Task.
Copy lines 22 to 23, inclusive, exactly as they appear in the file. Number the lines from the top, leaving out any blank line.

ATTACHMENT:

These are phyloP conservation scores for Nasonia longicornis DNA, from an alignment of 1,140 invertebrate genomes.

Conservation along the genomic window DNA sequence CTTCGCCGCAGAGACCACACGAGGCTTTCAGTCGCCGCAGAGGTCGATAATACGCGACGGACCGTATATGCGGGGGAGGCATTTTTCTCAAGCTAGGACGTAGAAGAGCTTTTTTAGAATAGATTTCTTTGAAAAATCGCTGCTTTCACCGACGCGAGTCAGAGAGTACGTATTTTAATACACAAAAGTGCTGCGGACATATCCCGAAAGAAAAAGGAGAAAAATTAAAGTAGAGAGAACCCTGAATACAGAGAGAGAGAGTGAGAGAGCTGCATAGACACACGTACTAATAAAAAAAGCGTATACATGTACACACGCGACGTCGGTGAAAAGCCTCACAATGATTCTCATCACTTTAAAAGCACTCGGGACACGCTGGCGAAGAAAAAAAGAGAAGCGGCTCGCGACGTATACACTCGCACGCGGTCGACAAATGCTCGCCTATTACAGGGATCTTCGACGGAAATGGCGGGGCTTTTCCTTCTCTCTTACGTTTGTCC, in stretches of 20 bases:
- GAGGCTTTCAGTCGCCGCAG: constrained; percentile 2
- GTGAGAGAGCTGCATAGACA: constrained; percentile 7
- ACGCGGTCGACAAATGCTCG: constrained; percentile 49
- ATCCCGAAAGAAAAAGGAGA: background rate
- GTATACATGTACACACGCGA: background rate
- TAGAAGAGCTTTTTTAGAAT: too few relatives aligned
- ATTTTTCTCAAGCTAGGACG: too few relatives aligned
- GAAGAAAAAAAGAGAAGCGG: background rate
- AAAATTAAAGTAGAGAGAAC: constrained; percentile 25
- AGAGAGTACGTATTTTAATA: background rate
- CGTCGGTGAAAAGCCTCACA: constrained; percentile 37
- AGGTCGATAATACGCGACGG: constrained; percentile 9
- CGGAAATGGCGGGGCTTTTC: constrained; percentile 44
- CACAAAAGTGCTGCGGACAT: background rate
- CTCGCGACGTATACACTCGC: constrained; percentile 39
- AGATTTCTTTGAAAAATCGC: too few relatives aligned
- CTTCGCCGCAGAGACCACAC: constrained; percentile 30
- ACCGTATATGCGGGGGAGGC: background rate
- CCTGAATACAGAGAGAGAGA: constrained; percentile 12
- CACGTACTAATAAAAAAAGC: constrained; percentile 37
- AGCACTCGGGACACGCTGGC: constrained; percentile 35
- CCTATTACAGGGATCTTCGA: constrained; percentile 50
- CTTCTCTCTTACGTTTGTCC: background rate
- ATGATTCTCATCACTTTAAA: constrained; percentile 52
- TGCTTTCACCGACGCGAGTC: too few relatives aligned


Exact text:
- CACGTACTAATAAAAAAAGC: constrained; percentile 37
- AGCACTCGGGACACGCTGGC: constrained; percentile 35